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## Example--the PermMap

The PermMap is a rather more complicated Mapping than we have met previously. Its purpose is to change the order, or number, of coordinates. It is also able to substitute fixed values for coordinates.

To illustrate its action, suppose our input coordinates are denoted by ( ) in a 4-dimensional space and suppose our output coordinates are to be ( ). Our PermMap, therefore, should rotate the coordinate values by one position.

To create such a PermMap, we first set up two integer arrays. One of these, OUTPERM, controls the selection of input coordinates for use in the output and the other, INPERM, controls selection of output coordinates for use in the input:

```      INTEGER OUTPERM( 4 ), INPERM( 4 )
DATA OUTPERM / 4, 1, 2, 3 /
DATA INPERM / 2, 3, 4, 1 /
```

Note that the numbers we store in these arrays are the indices of the coordinates that we want to select. We have chosen these so that the forward and inverse transformations will perform complementary permutations on the coordinates.

The PermMap is then created by passing these arrays to its constructor, as follows:

```      INTEGER PERMMAP
DOUBLE PRECISION DUMMY( 1 )

...

PERMMAP = AST_PERMMAP( 4, INPERM, 4, OUTPERM, DUMMY, ' ', STATUS )
```

(the fifth argument is not being used, so a dummy array has been supplied). Note that we specify the number of input and output coordinates separately, but set both to 4 in this example. The resulting PermMap would have the following effect when used to transform coordinates:

```Forward:
(1, 2, 3, 4) --> (4, 1, 2, 3)
(2, 4, 6, 8) --> (8, 2, 4, 6)
(3, 6, 9, 12) --> (12, 3, 6, 9)
(4, 8, 12, 16) --> (16, 4, 8, 12)
(5, 10, 15, 20) --> (20, 5, 10, 15)

Inverse:
(4, 1, 2, 3) --> (1, 2, 3, 4)
(8, 2, 4, 6) --> (2, 4, 6, 8)
(12, 3, 6, 9) --> (3, 6, 9, 12)
(16, 4, 8, 12) --> (4, 8, 12, 16)
(20, 5, 10, 15) --> (5, 10, 15, 20)
```

If the number of input and output coordinates are unequal so, also, will be the size of the OUTPERM and INPERM arrays. This means, however, that we cannot fill them with coordinate indices so that they perform complementary permutations, because one transformation will lose information (discard a coordinate) that the other cannot recover. To give an example, consider the following:

```      INTEGER OUTPERM( 3 ), INPERM( 4 )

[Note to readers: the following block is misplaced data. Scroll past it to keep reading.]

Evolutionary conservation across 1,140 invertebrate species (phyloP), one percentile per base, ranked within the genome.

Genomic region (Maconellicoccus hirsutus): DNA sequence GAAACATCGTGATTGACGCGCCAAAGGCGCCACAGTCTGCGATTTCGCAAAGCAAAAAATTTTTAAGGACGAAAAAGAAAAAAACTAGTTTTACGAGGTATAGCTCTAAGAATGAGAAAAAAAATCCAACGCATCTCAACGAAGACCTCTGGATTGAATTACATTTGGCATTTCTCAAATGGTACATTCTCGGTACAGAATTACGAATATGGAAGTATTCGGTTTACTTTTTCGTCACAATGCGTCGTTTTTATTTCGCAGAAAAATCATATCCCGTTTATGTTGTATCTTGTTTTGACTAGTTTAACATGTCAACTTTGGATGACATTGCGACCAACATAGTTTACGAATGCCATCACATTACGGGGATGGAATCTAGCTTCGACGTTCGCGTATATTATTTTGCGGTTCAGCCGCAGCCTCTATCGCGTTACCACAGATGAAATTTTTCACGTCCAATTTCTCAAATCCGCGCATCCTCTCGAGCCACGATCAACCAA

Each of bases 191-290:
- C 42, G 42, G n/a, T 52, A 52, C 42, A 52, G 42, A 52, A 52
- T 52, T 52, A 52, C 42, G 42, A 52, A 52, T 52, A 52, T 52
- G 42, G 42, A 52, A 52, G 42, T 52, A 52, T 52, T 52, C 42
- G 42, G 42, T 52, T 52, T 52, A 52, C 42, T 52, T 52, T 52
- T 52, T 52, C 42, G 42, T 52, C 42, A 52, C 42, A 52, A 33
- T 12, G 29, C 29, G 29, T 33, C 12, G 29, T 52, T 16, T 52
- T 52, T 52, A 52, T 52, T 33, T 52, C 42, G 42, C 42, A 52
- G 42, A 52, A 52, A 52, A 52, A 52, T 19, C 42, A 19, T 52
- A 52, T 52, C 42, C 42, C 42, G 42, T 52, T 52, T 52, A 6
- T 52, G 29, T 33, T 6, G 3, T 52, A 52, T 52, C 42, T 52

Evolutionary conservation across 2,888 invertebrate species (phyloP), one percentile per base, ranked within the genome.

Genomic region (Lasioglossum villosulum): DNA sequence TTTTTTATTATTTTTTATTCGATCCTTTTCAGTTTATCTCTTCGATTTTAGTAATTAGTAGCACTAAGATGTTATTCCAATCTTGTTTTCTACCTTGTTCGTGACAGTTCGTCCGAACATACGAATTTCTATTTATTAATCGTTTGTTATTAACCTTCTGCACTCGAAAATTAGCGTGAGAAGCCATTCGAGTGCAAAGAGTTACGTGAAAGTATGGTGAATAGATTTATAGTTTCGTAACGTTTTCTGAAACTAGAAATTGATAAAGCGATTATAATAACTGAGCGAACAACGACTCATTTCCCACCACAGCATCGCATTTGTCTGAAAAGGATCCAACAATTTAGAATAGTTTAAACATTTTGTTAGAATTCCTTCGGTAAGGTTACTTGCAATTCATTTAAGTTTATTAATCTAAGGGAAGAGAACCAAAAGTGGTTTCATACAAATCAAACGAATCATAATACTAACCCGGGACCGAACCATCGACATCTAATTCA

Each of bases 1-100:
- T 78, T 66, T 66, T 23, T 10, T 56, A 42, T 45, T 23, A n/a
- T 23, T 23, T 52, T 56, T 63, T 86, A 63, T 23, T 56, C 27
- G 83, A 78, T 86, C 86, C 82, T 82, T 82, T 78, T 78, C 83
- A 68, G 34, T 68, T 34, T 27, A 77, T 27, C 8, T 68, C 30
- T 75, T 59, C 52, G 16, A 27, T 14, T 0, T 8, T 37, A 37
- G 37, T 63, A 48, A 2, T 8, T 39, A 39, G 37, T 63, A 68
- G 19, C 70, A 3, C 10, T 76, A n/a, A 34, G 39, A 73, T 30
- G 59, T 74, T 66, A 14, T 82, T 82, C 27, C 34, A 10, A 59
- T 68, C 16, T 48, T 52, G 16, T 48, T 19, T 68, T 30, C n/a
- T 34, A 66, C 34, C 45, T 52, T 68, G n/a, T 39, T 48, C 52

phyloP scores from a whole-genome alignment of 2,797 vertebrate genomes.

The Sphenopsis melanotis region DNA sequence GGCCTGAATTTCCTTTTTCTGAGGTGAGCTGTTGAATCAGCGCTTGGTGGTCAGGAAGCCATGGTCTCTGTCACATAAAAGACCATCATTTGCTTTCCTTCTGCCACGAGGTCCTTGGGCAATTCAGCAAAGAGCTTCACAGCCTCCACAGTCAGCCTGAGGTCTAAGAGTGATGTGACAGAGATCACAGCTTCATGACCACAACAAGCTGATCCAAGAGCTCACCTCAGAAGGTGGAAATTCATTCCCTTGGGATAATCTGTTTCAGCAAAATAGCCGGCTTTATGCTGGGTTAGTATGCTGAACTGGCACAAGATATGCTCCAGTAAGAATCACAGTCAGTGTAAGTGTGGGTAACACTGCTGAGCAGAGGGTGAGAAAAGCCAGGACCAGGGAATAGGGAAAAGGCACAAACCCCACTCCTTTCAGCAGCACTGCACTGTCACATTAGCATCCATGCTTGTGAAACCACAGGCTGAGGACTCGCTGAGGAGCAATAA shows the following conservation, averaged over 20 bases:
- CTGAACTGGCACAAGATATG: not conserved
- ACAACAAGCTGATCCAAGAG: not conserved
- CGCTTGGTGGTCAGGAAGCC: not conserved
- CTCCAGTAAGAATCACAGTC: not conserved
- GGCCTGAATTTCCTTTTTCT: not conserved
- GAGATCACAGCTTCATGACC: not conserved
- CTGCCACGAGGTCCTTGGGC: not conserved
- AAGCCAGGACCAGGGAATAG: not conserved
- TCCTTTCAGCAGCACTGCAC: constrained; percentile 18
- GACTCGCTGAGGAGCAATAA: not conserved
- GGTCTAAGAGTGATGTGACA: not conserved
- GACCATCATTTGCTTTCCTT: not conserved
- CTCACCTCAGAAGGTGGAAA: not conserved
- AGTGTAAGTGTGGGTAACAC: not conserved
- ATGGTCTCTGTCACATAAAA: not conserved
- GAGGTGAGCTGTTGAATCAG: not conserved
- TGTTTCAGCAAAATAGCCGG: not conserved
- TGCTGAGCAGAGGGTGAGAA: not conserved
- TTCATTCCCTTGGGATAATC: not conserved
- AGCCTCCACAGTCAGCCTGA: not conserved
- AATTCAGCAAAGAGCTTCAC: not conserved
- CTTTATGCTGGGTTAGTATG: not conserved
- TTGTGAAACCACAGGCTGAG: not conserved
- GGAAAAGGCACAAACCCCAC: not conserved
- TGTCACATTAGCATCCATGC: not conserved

DOUBLE PRECISION CONST( 1 )
DATA OUTPERM / 4, 3, 2 /
DATA INPERM / -1, 3, 2, 1 /
DATA CONST / 99.004D0 /
```

In this case, the forward transformation will change ( ) into () and will discard . The inverse transformation restores the original coordinate order, but has no value to assign to the first coordinate. In this case, the number entered in the INPERM array is 1.

This negative value indicates that the coordinate value should be obtained by addressing the CONST array using an index of 1 (the absolute value). This array, ignored in the previous example, may then be used to supply a value for the missing coordinate.

The constructor function:

```      PERMMAP = AST_PERMMAP( 4, INPERM, 3, OUTPERM, CONST, ' ', STATUS )
```

will then create a PermMap with the following effect when used to transform coordinates:

```Forward:
(1, 2, 3, 4) --> (4, 3, 2)
(2, 4, 6, 8) --> (8, 6, 4)
(3, 6, 9, 12) --> (12, 9, 6)
(4, 8, 12, 16) --> (16, 12, 8)
(5, 10, 15, 20) --> (20, 15, 10)

Inverse:
(4, 3, 2) --> (99.004, 2, 3, 4)
(8, 6, 4) --> (99.004, 4, 6, 8)
(12, 9, 6) --> (99.004, 6, 9, 12)
(16, 12, 8) --> (99.004, 8, 12, 16)
(20, 15, 10) --> (99.004, 10, 15, 20)
```

The CONST array may contain more than one value if necessary and may be addressed by both the INPERM and OUTPERM arrays using coordinate indices 1, 2, 3, etc. to refer to the first, second, third, etc. elements.

If there is no suitable replacement value that can be supplied via the CONST array, a value of zero may be entered into the OUTPERM and/or INPERM arrays. This causes the value AST__BAD to be used for the affected coordinate (as defined in the AST_PAR include file), thus indicating a missing coordinate value ().

The principle use for a PermMap lies in matching a coordinate system to a data array where there is a choice of storage order for the data. PermMaps are also useful for discarding unwanted coordinates so as to reduce the number of dimensions, such as when selecting a ``slice'' from a multi-dimensional array.

Next: Compound Mappings (CmpMaps)
Up: Inter-Relating Coordinate Systems (Mappings)
Previous: Example the UnitMap

AST A Library for Handling World Coordinate Systems in Astronomy